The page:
'Illegal aliens'

Dorothy Dowling

February 15, 1993|By Dorothy Dowling

WHEN 12-year-old Johnny comes marching home after a day of classes at his Baltimore County middle school, you can be sure that he has learned at least one lesson: It is possible to get something for nothing, and every day Johnny is doing just that.

He rides the yellow county school bus to its last stop on Harford Road, waves goodbye to his bus driver -- and then walks another two blocks to his house in Baltimore City!

Johnny is one of a growing number of "illegal aliens" -- nonresidents of Baltimore County who are attending schools there under false pretenses. His parents pay no county taxes, no tuition and never show up for PTA meetings. While some couples spend years scrimping and saving in order to buy a house in the suburbs so their kids can get a better education, others simply lie and deceive overburdened pupil personnel workers, giving bogus addresses and merrily shipping their children over the city line into county schools.

As a Baltimore County taxpayer as well as a teacher in one of these borderline suburban schools, I am outraged that this travesty goes on virtually unchallenged by school administrators at all levels. This year alone I have identified five of these nonresidents in just two of the classes I teach.

This number represents 5 percent of my total student load. It took a monumental effort by my team of teachers to track down these kids and send them packing back to the city. However, many others still remain, and countless more have yet to be discovered.

How do they get away with it?

When students enter the county school system initially, parents are required to produce proof of residency. This can include a copy of a rental lease or a property tax bill. However, in a growing number of cases, parents are claiming that they are living in multi-family dwellings, of ten with their own parents, and this clouds the issue for pupil personnel workers who attempt to untangle the issue of who lives where.

In other cases, parents produce copies of bogus leases or simply have legitimate county residents sign sworn affidavits attesting to the fact that Johnny's family has moved in with them. With only one worker assigned to three or four schools, it is virtually impossible to investigate thoroughly each new entrant who comes through the doors.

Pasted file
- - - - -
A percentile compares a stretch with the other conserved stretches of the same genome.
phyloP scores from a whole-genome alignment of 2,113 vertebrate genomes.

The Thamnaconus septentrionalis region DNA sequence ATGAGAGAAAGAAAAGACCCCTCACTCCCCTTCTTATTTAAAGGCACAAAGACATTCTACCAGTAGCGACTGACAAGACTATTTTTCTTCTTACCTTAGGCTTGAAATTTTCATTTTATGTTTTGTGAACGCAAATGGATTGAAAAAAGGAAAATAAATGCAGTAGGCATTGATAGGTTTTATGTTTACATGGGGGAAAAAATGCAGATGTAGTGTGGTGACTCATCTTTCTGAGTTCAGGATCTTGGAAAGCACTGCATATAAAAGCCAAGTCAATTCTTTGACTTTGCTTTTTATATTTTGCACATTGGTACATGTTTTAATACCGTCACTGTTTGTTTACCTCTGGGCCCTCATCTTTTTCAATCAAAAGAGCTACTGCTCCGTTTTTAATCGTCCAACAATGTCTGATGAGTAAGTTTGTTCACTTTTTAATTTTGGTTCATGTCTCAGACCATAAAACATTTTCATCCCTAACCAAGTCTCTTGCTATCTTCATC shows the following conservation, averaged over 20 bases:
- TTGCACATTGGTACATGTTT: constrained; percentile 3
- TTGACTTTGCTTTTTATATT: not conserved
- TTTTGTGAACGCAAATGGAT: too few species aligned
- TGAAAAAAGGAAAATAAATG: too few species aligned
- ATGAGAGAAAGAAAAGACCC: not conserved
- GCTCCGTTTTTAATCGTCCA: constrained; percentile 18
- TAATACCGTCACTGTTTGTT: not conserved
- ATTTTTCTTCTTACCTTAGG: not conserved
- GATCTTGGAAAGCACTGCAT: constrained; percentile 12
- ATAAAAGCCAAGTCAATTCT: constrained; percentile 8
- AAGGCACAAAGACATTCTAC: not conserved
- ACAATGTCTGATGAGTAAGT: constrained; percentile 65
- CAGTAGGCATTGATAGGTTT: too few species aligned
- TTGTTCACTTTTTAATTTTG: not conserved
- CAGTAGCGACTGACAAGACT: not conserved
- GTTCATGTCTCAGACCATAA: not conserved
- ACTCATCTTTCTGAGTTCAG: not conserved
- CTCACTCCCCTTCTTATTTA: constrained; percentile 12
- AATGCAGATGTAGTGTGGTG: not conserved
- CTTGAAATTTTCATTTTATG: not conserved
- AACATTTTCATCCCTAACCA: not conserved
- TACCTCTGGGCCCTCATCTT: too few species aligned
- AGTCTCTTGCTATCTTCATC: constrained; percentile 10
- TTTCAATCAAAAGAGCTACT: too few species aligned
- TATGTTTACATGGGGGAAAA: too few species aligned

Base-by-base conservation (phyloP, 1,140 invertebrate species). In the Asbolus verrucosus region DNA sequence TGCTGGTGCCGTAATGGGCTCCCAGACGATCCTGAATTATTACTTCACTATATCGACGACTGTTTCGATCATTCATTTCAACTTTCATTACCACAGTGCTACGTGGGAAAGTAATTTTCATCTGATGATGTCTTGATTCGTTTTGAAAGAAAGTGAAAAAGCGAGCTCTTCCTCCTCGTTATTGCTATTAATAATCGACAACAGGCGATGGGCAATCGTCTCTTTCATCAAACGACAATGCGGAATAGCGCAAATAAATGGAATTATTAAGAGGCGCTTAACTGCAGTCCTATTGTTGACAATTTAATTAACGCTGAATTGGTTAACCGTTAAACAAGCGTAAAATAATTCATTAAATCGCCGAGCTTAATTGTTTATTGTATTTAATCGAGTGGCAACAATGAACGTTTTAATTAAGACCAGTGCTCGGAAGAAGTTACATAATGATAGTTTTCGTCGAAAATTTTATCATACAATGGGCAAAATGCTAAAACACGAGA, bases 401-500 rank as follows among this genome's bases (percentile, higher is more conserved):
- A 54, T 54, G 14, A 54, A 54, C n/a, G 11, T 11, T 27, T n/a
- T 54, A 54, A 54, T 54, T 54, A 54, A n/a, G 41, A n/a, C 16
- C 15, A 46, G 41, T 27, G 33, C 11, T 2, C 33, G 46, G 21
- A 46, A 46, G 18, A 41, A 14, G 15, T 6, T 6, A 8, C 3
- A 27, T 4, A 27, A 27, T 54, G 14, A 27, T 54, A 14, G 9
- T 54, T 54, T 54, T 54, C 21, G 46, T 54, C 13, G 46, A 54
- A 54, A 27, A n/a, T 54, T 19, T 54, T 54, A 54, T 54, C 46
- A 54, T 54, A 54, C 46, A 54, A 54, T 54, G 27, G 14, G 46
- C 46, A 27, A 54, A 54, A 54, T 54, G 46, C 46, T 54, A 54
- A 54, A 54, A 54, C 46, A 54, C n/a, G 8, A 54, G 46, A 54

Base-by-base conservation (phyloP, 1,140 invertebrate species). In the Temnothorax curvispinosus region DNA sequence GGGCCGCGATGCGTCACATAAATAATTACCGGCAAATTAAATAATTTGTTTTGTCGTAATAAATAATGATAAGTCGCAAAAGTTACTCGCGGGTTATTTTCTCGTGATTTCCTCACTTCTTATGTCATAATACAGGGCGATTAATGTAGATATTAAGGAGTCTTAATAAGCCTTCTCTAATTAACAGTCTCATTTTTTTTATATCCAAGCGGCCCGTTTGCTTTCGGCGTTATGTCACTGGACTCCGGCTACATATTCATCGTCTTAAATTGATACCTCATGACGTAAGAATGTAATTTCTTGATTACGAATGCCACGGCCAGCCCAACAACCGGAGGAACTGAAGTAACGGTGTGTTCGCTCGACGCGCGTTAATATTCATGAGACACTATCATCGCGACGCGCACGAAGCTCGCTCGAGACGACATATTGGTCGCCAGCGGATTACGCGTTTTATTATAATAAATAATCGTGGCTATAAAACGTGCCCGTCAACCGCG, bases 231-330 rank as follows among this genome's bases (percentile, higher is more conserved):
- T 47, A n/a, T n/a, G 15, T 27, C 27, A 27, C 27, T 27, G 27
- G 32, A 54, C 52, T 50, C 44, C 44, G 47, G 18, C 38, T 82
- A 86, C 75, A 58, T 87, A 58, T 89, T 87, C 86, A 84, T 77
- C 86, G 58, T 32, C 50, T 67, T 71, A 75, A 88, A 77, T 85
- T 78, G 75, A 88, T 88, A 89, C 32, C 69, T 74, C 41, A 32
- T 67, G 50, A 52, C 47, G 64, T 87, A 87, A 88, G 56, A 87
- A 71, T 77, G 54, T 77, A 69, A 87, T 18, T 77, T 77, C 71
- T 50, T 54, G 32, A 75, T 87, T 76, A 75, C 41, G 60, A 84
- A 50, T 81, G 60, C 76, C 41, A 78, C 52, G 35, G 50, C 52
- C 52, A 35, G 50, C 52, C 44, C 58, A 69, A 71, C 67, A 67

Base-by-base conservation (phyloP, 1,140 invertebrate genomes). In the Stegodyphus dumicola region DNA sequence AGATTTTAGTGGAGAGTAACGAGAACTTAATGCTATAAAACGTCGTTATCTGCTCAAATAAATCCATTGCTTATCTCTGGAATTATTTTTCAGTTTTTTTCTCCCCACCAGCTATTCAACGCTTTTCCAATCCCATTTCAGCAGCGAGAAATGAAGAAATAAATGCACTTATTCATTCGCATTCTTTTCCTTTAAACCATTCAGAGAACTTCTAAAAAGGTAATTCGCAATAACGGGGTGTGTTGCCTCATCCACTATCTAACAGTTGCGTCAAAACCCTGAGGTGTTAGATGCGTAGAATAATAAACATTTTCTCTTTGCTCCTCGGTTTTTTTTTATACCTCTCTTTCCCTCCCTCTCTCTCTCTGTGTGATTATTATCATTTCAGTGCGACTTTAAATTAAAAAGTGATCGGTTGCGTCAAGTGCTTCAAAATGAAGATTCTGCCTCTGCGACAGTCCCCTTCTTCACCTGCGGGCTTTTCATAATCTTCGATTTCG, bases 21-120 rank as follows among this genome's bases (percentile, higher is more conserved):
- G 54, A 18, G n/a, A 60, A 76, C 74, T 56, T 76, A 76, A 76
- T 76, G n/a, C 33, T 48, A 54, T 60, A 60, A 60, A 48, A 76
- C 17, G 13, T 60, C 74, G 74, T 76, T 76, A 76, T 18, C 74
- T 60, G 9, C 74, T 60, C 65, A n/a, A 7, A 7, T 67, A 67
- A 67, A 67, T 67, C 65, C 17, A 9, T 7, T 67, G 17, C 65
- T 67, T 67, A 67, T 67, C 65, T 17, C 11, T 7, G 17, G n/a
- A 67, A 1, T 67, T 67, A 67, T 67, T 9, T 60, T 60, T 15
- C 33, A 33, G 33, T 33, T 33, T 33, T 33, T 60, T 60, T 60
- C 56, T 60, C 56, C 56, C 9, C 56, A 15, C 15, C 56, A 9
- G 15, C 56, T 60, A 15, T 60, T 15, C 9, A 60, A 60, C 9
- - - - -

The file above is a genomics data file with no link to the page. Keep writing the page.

Furthermore, once a student has gained access to the system, no one will follow up to make sure his or her family has kept up its county residency.

The influx of these non-residents puts an unbearable burden on an already overloaded school system. These students increase overcrowding in schools that are already bulging at their seams. They often cause severe behavior problems in a system that can ill afford more discipline infractions. In effect, these poachers are takers who use the system and offer little or nothing in return.

The solutions? Baltimore County needs to double or triple the number of pupil personnel workers to insure that these abuses are stopped. The cost of hiring new staff would be far less than the present cost of educating nonresidents in our system. If necessary, severe fines should be levied against those parents who engage in this fraud.

Perhaps the saddest lesson in this whole issue is the one that the kids learn fast and hard: Deceit and dishonesty do work!

I spend seven hours a day trying to teach American history and its related values of hard work and ethics to adolescents. However, when that 3 o'clock bell rings, I send some of these kinds home to parents who thumb their noses at those values and teach their kids how to beat the system.

Dorothy Dowling teaches eighth grade at Parkville Middle School in Baltimore County.

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